Brian Newnam is a Los Alamos resident and a well known string player in the area. He will be a soloist at the SFCO performance. He will be playing viola in the Bruch Romance for Viola.  
    This concert features Nielsen’s Symphony No.2: The Four Temperaments, plus the symphonic poem, Finlandia by Sibelius. The program also includes winners of the SFCO Concerto Competition, along with Newnam, Eve Kaye and Anne Hays Egan will perform the first movement of Vivaldi’s Concerto for Two Violins in A minor. Music director Oliver Prezant will serve as conductor. For more information, call 466-4879, or visit sfco.org.
    The award-winning Santa Fe Community Orchestra, established in 1982, is made up of volunteer musicians from Santa Fe and surrounding areas.  The SFCO presents five free concerts every season, education programs for public school students and concert audiences, and special events like “Let’s Dance!” an annual swing and ballroom dance at the Convention Center. 

  • Teatro Paraguas in Santa Fe presents the world premiere of “Not Quite Right,” an upbeat family comedy by Elaine Jarvik and Los Alamos playwright Robert F. Benjamin.
    “Not Quite Right” features a misshapen pot, a marathon dance and a three a.m. mêlée over “what’s enough?”  Three couples grapple with dueling expectations in the wee hours of the morning when everything seems, well, not quite right.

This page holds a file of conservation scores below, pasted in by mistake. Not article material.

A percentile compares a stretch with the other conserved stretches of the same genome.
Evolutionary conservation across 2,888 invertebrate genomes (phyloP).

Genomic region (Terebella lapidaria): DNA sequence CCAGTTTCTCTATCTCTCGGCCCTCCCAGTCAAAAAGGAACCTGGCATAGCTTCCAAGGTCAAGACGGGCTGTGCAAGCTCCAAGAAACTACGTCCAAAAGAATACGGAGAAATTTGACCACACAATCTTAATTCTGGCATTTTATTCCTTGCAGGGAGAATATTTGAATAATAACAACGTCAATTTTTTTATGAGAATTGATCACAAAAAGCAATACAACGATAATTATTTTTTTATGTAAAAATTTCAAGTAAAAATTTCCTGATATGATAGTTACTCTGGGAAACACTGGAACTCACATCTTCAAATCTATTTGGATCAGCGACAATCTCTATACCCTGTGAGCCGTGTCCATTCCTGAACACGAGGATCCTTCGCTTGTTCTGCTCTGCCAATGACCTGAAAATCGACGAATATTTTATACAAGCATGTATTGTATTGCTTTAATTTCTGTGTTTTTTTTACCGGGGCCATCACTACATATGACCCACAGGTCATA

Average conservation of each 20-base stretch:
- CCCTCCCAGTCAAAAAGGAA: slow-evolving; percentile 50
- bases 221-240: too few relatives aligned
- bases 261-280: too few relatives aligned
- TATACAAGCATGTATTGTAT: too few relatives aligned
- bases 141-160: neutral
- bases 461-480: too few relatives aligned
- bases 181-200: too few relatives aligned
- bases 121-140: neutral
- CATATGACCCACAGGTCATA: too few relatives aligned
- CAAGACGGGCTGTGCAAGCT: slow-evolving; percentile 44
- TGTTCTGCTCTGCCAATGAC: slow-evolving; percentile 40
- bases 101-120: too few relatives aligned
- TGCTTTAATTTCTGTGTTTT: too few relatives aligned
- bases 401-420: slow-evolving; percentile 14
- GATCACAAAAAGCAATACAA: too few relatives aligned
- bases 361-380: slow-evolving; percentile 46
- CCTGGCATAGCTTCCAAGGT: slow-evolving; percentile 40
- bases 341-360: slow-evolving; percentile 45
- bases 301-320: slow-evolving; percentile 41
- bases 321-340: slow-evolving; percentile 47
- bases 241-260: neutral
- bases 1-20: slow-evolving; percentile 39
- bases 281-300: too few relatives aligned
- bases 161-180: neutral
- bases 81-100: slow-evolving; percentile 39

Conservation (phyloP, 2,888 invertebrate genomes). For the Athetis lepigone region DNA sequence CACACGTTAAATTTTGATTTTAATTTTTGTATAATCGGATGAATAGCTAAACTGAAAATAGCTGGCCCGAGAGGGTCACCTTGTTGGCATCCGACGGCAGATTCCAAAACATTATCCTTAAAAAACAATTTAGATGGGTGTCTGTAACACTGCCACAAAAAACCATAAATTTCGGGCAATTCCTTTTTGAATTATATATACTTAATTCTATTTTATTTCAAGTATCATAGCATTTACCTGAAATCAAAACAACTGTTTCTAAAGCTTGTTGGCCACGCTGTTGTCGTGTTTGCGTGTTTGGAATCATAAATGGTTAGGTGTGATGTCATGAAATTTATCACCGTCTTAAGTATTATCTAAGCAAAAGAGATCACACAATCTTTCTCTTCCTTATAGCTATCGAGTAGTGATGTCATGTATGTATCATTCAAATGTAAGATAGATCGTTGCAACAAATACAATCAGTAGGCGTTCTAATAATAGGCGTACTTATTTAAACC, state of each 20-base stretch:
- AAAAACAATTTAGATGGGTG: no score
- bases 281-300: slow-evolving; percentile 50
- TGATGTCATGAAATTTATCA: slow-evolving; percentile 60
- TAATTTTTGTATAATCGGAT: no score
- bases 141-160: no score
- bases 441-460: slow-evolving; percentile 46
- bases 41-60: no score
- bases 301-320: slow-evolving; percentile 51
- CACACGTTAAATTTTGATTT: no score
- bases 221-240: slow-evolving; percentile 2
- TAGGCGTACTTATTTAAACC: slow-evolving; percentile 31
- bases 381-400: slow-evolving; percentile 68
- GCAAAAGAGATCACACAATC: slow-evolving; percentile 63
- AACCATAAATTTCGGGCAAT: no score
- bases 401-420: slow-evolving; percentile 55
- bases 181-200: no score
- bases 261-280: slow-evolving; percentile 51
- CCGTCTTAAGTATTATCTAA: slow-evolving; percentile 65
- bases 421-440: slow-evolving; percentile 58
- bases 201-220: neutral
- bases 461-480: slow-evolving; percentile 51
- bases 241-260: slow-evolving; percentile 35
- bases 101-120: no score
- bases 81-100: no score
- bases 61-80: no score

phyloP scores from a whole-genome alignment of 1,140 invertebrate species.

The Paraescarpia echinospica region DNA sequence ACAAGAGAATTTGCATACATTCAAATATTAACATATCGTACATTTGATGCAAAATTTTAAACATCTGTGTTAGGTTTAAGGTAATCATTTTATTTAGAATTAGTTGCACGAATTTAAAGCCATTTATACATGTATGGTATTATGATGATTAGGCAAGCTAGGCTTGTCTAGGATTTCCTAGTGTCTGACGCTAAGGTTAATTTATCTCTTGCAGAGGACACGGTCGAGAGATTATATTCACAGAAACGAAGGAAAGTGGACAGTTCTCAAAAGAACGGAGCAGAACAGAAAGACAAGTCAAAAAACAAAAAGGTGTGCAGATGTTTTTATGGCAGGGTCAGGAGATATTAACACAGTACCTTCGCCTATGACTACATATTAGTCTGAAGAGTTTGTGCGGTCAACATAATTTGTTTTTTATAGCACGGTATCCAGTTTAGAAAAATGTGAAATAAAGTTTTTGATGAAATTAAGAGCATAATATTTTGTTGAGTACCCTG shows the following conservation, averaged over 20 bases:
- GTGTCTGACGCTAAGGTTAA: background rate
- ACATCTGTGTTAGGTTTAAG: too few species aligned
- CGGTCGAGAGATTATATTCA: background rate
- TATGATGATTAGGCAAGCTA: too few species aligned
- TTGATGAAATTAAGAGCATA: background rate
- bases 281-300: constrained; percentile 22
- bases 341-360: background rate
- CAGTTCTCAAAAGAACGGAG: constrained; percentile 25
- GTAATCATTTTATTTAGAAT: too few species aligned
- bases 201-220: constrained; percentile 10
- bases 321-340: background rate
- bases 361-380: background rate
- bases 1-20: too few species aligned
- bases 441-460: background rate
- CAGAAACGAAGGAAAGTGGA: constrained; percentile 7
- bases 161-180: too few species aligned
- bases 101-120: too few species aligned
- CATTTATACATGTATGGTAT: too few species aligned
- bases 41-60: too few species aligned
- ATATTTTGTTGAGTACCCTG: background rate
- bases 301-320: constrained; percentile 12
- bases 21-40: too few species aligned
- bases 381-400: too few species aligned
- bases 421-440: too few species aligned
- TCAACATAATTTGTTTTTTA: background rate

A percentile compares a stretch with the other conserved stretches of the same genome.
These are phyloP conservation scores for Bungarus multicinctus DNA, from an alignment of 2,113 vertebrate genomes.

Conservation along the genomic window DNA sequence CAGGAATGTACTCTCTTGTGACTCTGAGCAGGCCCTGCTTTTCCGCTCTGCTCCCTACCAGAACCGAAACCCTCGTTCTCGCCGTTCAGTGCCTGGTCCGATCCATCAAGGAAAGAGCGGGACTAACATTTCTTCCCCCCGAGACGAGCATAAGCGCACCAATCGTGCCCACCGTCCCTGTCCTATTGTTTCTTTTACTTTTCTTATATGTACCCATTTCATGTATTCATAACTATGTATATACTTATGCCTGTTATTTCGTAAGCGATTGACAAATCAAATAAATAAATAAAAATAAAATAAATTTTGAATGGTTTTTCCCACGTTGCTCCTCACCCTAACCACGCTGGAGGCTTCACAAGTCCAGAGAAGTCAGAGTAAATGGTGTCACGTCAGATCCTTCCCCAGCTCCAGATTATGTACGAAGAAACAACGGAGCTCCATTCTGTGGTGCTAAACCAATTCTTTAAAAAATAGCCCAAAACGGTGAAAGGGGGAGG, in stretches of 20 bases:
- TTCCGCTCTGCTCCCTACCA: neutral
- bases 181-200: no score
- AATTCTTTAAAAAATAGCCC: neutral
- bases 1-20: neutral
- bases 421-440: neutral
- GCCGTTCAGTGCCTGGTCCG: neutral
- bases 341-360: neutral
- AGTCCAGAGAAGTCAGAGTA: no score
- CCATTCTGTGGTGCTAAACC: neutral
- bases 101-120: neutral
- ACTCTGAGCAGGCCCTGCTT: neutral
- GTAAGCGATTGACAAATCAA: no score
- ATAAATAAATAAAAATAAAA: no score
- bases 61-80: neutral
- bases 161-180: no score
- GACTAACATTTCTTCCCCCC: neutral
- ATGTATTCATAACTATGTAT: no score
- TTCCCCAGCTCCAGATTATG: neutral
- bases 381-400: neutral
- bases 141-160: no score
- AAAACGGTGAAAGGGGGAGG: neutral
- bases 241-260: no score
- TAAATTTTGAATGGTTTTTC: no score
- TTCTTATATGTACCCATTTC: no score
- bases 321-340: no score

The story is a comedic family drama about three married couples. The first couple is Carol and Marty who are nearly age 60. He lost his job several months ago and Carol thinks he might have been fired. She is habitually critical of Marty’s eccentric behavior and clothing, but she tries to be supportive until she learns his secrets.
    The second couple, age mid-30s is Jessica and Andrew, parents of twins in kindergarten. While at a fundraiser marathon dance, they clash about whether to have another child. Jess’s idealism about overpopulation seems to trump Andrew’s desire for more children.
    The third couple, late age 50s, is Sally and Tom. He just won an award at work, which triggers his thoughts about what a dismal career he’s had and how he’s expecting his children will do better. How much success is enough?

  • Today
    Science on Tap. 5:30-7 p.m. at Unquarked Wine Room. Harshini Mukundan, research scientist at Los Alamos National Laboratory, will discuss the global threat of antibiotic-resistant bacteria.